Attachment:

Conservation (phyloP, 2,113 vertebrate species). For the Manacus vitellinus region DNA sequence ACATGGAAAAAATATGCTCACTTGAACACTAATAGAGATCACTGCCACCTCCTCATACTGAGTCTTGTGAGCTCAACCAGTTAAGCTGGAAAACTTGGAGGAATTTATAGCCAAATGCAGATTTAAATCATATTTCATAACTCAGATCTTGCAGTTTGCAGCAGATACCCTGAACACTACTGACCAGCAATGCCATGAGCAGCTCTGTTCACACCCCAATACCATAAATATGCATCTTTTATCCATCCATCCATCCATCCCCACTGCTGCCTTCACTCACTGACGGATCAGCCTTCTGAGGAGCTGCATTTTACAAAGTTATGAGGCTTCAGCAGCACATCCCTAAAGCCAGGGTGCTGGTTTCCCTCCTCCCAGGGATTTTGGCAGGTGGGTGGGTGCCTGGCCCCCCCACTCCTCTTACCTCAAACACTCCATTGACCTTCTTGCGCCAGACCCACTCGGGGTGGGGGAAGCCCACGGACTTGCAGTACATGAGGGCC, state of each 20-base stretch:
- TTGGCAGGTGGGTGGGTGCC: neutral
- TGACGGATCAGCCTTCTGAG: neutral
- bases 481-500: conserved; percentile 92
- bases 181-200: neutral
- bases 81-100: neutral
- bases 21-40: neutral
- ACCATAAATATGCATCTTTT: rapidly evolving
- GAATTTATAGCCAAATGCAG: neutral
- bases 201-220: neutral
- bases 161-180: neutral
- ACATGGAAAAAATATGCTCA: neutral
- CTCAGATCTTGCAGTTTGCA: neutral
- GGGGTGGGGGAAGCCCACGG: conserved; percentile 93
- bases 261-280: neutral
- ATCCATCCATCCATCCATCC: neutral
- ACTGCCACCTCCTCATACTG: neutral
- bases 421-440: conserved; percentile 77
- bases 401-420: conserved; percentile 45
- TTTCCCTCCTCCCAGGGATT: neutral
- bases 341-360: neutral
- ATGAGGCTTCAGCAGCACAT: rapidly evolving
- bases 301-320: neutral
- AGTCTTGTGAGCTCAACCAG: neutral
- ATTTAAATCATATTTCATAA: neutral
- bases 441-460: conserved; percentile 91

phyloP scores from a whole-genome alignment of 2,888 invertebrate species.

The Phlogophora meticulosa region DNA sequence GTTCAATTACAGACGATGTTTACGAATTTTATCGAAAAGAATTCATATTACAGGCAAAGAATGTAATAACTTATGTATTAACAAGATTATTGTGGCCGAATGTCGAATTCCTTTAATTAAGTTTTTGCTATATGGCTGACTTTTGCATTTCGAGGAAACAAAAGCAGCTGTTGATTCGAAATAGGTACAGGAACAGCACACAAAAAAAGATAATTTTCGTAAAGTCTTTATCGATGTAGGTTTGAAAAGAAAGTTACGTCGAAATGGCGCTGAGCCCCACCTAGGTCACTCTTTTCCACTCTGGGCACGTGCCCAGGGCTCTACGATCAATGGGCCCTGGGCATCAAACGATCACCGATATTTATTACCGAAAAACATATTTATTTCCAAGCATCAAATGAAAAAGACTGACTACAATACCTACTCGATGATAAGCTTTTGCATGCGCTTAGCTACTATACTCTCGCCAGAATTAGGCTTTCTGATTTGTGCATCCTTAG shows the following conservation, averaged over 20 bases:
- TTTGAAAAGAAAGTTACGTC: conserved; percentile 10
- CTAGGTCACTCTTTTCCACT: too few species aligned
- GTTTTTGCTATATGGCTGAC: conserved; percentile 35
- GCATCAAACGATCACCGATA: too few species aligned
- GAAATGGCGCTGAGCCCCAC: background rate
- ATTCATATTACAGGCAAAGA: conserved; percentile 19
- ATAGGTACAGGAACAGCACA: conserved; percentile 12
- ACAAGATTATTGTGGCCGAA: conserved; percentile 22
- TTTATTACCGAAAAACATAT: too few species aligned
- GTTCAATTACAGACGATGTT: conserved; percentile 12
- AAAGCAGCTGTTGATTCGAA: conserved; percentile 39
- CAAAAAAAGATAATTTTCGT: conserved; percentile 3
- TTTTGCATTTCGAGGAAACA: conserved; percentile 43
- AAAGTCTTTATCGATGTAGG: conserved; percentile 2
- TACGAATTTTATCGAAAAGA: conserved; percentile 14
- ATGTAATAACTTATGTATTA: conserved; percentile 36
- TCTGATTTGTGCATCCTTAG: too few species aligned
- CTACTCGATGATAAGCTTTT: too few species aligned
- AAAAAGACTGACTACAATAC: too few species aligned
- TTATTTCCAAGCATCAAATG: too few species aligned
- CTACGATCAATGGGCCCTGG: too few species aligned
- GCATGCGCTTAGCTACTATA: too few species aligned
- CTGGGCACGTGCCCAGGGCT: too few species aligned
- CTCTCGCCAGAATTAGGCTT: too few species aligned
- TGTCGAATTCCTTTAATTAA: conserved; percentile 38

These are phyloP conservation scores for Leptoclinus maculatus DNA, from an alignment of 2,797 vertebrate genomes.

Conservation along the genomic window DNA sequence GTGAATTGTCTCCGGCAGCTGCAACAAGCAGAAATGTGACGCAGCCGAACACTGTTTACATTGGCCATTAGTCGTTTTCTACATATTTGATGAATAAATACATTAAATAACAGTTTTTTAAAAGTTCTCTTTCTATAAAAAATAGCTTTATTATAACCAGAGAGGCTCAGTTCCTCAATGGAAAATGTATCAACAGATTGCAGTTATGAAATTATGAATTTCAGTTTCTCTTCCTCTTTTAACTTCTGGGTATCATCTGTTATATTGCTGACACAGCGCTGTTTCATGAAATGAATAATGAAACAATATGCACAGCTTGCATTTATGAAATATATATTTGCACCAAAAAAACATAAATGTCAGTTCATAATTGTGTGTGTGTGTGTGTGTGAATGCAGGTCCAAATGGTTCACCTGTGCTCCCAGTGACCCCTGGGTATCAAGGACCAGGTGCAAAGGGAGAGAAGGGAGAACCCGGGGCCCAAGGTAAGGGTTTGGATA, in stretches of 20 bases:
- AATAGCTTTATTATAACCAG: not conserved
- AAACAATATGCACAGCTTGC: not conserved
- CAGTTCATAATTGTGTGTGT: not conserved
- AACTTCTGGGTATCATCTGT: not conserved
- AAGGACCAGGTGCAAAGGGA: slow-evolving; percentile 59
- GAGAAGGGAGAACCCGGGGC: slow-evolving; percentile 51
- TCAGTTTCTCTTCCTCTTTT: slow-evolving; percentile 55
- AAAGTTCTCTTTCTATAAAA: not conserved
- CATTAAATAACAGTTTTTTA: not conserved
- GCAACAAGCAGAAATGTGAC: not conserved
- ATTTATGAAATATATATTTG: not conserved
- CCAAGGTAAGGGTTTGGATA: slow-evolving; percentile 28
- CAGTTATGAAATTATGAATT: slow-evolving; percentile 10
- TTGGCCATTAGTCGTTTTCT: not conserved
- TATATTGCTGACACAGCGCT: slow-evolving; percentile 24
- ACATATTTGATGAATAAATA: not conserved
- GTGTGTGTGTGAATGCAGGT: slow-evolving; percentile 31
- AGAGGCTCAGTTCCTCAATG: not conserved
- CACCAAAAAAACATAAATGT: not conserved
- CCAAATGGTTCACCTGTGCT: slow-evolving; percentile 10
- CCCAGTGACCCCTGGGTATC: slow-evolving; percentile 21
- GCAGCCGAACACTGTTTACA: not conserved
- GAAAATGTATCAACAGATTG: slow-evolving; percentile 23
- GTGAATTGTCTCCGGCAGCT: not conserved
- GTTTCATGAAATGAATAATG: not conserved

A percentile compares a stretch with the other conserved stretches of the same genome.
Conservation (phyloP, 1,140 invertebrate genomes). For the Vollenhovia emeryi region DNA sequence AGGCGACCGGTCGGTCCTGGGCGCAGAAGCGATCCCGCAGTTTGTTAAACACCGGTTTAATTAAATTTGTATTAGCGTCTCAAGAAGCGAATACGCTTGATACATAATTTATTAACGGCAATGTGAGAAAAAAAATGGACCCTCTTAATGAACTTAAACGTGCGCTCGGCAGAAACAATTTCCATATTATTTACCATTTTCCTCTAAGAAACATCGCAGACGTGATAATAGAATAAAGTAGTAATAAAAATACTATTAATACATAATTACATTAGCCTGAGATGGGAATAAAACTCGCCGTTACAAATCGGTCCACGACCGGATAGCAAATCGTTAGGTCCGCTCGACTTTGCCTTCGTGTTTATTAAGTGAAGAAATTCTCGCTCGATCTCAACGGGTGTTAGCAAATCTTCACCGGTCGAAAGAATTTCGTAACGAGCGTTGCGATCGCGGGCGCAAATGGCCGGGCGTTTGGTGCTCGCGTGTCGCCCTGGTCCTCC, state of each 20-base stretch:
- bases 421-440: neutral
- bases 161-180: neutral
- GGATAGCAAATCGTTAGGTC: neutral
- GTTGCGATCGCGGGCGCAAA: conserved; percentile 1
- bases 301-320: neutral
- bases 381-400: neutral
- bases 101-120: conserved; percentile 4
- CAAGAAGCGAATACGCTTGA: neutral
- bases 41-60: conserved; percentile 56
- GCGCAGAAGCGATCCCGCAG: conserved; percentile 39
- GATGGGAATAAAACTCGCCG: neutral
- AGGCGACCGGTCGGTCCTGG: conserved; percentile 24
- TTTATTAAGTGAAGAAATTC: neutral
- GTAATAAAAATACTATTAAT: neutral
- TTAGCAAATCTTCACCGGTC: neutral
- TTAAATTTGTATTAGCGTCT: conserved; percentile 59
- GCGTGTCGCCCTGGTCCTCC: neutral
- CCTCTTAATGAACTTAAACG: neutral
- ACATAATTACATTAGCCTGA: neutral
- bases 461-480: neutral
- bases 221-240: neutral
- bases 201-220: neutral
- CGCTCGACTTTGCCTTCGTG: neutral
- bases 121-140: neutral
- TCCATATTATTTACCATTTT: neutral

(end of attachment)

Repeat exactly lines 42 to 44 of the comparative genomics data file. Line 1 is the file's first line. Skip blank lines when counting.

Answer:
- AAAGTCTTTATCGATGTAGG: conserved; percentile 2
- TACGAATTTTATCGAAAAGA: conserved; percentile 14
- ATGTAATAACTTATGTATTA: conserved; percentile 36